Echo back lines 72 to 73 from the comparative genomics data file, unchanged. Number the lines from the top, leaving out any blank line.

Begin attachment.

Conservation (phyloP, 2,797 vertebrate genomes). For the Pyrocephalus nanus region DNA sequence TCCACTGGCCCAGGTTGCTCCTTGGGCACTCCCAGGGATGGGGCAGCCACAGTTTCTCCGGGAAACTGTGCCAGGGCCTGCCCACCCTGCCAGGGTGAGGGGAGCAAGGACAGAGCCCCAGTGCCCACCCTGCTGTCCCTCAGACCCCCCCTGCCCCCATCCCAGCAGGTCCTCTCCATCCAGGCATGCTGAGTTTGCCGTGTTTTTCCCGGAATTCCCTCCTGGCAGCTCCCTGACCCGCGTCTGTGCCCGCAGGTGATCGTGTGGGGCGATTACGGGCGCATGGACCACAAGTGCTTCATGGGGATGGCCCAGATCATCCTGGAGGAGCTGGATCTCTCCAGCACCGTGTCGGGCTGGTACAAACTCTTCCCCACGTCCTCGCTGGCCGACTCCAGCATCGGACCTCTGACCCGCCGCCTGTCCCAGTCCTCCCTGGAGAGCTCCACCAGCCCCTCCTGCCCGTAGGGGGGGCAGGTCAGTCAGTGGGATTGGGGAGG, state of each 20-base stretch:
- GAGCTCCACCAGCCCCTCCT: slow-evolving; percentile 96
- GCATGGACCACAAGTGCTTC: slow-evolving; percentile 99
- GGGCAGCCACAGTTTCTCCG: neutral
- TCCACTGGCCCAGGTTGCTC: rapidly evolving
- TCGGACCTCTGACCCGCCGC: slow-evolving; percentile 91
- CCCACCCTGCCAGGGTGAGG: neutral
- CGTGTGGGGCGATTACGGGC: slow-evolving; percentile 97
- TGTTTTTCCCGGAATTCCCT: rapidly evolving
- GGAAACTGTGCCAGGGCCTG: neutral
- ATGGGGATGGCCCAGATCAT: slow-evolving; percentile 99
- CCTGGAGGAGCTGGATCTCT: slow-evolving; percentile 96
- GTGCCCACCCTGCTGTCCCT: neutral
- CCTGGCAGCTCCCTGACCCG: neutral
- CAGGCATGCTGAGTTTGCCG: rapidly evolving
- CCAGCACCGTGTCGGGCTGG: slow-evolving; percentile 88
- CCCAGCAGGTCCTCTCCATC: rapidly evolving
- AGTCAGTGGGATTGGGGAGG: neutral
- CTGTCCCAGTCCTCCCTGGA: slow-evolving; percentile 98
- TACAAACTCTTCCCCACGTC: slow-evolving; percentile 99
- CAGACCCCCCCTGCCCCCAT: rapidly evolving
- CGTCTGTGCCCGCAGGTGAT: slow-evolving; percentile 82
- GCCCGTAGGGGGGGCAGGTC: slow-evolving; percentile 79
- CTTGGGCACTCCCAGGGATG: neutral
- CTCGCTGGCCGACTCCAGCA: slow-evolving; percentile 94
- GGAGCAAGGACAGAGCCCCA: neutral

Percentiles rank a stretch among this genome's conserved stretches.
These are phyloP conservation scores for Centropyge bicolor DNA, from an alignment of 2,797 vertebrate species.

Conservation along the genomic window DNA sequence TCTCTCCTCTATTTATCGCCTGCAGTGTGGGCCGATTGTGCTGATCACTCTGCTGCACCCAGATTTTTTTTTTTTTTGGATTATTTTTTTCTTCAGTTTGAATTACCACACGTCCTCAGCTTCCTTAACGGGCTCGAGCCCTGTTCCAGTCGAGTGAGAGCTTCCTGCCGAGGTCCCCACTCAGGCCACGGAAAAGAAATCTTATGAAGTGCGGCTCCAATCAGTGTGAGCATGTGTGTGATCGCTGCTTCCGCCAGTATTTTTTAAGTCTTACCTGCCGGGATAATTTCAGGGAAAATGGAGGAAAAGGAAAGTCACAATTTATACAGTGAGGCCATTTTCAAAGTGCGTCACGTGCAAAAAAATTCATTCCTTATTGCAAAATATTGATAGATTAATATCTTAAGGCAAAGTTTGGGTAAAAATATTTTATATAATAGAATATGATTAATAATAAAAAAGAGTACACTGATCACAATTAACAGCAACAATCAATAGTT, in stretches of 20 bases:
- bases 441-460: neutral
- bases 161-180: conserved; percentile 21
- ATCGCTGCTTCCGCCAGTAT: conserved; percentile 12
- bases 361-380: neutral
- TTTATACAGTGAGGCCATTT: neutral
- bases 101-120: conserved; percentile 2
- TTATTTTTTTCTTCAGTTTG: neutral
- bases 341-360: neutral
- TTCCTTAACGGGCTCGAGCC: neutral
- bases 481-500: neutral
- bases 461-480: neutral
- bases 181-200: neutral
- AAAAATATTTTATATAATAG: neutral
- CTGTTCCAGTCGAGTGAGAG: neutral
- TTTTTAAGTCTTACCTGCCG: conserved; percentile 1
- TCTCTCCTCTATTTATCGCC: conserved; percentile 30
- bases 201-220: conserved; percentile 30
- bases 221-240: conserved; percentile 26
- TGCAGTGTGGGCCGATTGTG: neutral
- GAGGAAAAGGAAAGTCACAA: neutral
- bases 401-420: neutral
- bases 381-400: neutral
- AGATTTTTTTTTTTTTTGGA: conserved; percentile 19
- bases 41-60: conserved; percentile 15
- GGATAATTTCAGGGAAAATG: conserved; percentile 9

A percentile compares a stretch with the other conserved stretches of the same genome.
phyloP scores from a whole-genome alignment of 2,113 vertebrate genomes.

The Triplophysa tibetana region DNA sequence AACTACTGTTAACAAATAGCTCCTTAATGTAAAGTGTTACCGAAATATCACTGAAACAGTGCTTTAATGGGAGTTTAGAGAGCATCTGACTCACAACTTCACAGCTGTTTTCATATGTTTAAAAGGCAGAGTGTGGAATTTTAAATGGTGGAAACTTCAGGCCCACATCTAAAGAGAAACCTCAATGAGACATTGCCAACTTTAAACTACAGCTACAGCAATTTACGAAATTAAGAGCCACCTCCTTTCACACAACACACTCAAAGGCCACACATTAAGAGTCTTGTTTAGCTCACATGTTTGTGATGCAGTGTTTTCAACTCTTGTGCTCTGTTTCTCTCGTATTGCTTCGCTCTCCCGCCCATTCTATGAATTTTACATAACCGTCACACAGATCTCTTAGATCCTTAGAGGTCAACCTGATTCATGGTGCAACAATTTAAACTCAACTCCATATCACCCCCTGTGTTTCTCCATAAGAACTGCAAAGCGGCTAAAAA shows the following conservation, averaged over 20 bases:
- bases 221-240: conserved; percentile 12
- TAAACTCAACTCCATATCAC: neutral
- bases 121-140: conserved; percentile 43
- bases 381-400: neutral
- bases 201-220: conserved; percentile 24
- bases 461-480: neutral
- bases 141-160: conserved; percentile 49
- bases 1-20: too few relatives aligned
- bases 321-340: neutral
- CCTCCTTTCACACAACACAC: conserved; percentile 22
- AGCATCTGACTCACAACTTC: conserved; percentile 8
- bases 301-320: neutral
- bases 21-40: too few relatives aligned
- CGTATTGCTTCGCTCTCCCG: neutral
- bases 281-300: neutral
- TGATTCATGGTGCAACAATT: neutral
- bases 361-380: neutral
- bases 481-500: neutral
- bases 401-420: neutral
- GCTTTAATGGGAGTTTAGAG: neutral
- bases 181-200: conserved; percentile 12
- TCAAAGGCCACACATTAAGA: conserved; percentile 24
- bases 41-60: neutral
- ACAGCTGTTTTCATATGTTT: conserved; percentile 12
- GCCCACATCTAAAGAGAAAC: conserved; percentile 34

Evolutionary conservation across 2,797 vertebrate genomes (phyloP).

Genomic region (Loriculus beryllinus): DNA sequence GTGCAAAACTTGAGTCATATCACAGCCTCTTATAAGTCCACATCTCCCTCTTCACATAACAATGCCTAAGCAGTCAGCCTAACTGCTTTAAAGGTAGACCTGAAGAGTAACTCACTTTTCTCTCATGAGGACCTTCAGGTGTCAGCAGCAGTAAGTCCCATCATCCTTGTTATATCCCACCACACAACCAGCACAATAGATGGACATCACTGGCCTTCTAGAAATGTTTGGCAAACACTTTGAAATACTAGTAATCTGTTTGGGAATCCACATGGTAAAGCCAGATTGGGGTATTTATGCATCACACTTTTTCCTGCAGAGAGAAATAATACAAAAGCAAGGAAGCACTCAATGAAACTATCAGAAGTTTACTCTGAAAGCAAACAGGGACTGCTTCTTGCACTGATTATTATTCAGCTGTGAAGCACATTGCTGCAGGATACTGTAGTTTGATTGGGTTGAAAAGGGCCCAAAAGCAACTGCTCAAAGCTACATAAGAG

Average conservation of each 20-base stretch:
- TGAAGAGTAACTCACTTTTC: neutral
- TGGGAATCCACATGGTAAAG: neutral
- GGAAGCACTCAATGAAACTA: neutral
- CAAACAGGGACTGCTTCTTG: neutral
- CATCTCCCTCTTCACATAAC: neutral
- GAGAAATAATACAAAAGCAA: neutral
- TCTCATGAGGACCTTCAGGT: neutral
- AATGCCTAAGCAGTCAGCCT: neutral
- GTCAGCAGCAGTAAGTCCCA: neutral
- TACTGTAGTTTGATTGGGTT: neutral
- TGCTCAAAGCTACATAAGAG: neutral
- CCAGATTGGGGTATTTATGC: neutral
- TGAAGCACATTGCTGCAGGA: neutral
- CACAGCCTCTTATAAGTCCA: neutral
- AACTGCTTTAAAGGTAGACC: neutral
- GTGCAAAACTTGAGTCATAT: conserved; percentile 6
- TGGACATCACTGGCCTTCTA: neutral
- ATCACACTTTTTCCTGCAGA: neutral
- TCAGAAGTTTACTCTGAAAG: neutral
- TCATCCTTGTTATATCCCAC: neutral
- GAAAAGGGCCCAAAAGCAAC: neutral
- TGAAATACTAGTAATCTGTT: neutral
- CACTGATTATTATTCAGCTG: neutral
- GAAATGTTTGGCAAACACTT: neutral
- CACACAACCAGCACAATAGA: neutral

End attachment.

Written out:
- bases 281-300: neutral
- TGATTCATGGTGCAACAATT: neutral